Defeatism is the class policy of the proletariat, which even during a war sees the main enemy at home, within its particular imperialist country. Patriotism, on the other hand, is a policy which locates the main enemy outside one’s own country. The idea of defeatism signifies in reality the following: conducting an irreconcilable revolutionary struggle against one’s own bourgeoisie as the main enemy, without being deterred by the fact that this struggle may result in the defeat of one’s own government; given a revolutionary movement the defeat of one’s own government is a lesser evil. Lenin did not say nor did he wish to say anything else. There cannot even be talk of any other kind of ‘aid’ to defeat.
Draper was a supporter of the ‘third camp’ position: “The Marxist alternative is to reject the whole victory-or-defeat dilemma with its “lesser evil” trap, in the consistent Third Camp fashion which characterized Trotsky and Luxemburg’s approach.”
That is, to support the interests of the workers, the people, the masses, as they exist in particular conditions come first, and then we look at the policies and states. Left-wing international politics are not some kind of chess board where we play off pieces (states) against one another. Workers and oppressed people’s interests are independent of state power. Plainly in some circumstances of armed conflict these needs could coincide with their governments’, bourgeois or not. When Hitler invaded independent countries it would be wrong to assert that the armed forces of one’s country should be beaten. In fact democratic socialists backed the Allies against the Axis well before the USSR entered the war on the rational grounds that they were a threat to all.
Some Trotskyists in the 1930s and 1940s pushed the contrary argument. They stated that only special classes of movements for defence against invasion should be supported (defending the Soviet Union). This would mean, in the Second World War, that nobody could fight Hitler except completely ‘independently’ of all bourgeois taint. Whether they wished for the crushing of their own bourgeois state by another was avoided by claiming that they would organise resistance to both.
One faction of French Trotskyists illustrated the absurdity of a full ‘defeatist’ position, when in 1944, the paper, La Verité, published this front page article, welcomed the liberation by putting the Allied invaders, the French Resistance, the Nazi occupiers and the Vichy regime on the same plane: those fighting the Nazis are the exact equivalent of the SS and Vichy.
So much for history.
Phil makes the point that today ‘anti-imperialism’ entails a very specific kind of defeat-wishing. That to will the end of imperial hegemony is to set upon the means of finding an agency to do this, free from the corrupt politics of the “labour aristocracy” of the West, “…if that is your position, it follows that anything shutting down the funnelling of wealth from the south to the north would weaken capital’s capacity to absorb the demands of metropolitan workers.” “Therefore, to be consistent, the role of the revolutionary in the imperialist West is to work for the defeat of one’s own state, and that can be done by promoting the cause of its enemy.”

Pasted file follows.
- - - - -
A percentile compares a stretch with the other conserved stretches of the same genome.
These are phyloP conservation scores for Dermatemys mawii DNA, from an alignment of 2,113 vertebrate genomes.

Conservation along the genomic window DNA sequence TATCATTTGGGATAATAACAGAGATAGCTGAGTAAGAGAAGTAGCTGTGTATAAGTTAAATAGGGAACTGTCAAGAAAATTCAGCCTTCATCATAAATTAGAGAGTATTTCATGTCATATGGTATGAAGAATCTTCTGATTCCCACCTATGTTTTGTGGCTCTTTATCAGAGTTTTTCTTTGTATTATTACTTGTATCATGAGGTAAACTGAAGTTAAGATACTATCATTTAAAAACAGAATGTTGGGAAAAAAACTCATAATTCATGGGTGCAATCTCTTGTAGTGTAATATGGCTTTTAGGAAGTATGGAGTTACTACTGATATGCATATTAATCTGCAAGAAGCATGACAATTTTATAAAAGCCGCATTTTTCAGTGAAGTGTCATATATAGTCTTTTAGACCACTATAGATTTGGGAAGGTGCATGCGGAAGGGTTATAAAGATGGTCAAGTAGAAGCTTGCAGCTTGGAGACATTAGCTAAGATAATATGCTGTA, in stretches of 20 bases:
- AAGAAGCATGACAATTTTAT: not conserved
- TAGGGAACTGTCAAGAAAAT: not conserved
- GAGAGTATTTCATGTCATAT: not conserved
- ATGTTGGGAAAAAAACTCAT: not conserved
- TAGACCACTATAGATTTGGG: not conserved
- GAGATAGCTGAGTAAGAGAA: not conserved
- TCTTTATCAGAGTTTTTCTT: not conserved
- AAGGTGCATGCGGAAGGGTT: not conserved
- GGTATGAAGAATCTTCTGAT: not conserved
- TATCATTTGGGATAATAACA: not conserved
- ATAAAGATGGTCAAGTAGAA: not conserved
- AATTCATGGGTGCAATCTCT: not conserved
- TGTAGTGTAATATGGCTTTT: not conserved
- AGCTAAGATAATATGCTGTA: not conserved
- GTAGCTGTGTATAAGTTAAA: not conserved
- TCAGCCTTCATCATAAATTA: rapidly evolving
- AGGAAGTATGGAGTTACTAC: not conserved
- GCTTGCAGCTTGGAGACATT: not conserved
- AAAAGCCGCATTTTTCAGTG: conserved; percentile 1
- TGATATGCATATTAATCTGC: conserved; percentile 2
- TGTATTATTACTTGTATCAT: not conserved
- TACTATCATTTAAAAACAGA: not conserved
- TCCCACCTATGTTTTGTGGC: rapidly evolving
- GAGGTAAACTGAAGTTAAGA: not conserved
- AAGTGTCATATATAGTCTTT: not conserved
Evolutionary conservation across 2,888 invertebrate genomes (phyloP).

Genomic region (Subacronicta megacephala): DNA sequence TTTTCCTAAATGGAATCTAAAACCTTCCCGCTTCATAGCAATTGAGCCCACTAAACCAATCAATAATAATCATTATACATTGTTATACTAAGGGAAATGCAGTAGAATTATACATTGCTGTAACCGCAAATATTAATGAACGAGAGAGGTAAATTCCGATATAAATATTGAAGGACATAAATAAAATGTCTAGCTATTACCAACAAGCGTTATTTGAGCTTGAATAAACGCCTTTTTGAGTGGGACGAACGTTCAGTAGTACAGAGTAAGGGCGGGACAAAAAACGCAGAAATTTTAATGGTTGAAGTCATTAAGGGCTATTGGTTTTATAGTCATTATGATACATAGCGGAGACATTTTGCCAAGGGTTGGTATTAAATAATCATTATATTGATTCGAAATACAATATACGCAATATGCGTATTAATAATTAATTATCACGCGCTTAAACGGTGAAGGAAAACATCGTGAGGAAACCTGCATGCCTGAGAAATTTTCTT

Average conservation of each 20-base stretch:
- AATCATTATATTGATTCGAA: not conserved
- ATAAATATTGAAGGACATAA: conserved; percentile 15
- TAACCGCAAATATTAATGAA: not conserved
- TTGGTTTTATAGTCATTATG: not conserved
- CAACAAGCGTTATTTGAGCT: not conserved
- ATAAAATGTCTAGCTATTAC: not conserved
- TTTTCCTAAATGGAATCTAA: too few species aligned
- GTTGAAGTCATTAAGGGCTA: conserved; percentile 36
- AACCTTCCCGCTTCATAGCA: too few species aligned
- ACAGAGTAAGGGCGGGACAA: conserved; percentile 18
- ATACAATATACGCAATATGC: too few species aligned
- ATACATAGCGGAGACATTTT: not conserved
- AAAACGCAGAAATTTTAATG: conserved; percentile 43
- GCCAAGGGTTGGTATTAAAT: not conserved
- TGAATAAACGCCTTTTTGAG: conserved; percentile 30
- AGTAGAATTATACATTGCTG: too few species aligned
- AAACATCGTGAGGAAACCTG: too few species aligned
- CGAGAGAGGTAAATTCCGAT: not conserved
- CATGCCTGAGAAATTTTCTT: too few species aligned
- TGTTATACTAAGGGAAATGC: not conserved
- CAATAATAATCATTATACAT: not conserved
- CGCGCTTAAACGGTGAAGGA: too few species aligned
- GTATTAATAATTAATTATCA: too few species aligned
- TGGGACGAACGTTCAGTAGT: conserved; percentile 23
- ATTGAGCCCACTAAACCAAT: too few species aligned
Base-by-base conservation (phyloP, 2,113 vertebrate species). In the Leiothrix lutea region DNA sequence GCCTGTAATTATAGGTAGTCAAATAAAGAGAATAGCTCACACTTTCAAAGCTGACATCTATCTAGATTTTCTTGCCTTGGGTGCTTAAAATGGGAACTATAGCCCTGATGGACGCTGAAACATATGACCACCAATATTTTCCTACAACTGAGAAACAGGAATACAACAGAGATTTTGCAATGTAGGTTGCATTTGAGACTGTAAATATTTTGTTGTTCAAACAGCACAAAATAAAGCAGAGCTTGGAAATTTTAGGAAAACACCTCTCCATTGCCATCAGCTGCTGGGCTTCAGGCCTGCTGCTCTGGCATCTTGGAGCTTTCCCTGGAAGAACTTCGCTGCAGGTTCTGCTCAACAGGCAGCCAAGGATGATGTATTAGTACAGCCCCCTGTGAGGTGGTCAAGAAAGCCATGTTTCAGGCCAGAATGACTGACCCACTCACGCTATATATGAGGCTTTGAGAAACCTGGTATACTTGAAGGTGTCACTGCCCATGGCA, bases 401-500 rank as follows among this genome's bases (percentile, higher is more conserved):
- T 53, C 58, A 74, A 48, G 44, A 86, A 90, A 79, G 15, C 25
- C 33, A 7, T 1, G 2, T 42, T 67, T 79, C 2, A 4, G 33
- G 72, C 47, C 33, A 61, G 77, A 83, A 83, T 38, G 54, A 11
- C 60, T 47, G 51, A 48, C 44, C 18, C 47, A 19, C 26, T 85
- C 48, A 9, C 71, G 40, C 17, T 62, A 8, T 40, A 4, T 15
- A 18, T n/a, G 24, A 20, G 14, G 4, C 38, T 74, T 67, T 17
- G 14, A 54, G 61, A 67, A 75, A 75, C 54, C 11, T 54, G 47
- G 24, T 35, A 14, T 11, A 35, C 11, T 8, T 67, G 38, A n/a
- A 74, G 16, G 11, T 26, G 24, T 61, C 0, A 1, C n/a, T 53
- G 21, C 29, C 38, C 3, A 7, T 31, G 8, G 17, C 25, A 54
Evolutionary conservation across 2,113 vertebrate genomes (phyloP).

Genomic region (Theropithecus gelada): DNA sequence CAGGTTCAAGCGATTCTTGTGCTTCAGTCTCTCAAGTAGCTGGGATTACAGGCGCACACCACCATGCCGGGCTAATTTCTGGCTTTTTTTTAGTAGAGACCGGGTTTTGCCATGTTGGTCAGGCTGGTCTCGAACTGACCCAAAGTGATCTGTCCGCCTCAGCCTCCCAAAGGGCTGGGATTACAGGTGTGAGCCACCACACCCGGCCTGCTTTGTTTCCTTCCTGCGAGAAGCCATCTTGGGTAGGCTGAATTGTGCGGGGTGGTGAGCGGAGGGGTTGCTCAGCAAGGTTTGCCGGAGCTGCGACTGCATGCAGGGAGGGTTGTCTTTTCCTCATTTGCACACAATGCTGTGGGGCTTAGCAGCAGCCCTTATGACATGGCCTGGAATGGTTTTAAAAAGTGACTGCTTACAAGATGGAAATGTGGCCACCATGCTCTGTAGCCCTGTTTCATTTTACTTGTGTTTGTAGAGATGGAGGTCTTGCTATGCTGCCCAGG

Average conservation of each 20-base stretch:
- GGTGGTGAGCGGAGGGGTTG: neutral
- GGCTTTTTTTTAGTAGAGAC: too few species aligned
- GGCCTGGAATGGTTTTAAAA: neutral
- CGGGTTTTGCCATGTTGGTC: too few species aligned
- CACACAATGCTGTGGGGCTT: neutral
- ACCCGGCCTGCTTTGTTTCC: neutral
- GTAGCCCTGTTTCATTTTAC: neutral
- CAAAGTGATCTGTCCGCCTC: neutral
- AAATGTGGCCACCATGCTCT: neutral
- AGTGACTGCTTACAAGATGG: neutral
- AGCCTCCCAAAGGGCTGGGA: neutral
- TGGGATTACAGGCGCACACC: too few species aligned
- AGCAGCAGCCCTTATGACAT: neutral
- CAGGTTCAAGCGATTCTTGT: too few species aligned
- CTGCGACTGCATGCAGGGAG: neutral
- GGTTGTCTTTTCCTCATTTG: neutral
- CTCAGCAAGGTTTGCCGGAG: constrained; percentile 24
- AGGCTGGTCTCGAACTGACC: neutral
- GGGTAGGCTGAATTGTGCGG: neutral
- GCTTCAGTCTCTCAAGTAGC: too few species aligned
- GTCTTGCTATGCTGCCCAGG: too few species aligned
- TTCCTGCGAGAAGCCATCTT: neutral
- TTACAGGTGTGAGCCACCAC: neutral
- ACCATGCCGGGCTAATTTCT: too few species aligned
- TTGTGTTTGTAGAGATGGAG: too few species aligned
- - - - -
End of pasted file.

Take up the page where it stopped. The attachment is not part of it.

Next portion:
The Anti-imperialism of Fools asserts that this explains StWC, SWP, Counterfire backing – covert or overt – for all kinds of ‘anti-imperialist’ forces, up to and including the Baathists in Iraq, the Taliban, the Muslim Brotherhood, the Iranian theocracy and not doubt Assad today. It would explain why in the “multi-polar” world they consider the “designs and manoeuvres of rival states and enemies are benign or, at least, less harmful.” In the UK the StWC reached out not just to Muslims in protests against wars involving Islamic countries, but to Islamists, political Islam as allies in the fight to defeat imperialism and, domestically “against the State. Or, as Phil notes, crudely, its leaders whether (then) the SWP or (now) Counterfire, regard Muslims as a privileged area of recruitment (not with much success one has to say).
This is a pretty stark – bare-bones – account.
StWC leaders represent a number of different strands of thought. For many the main objection to specific foreign interventions – as in Syria now – is that they are dangerous adventures that cost human lives without bringing justice, or human rights in their wake. There are those who indeed have a visceral objection to ‘imperialism’ because they do not consider that universal human rights can be enforced (to echo Robespierre) by the bayonets of a democracy. This are honourable positions – largely because they happen to be right.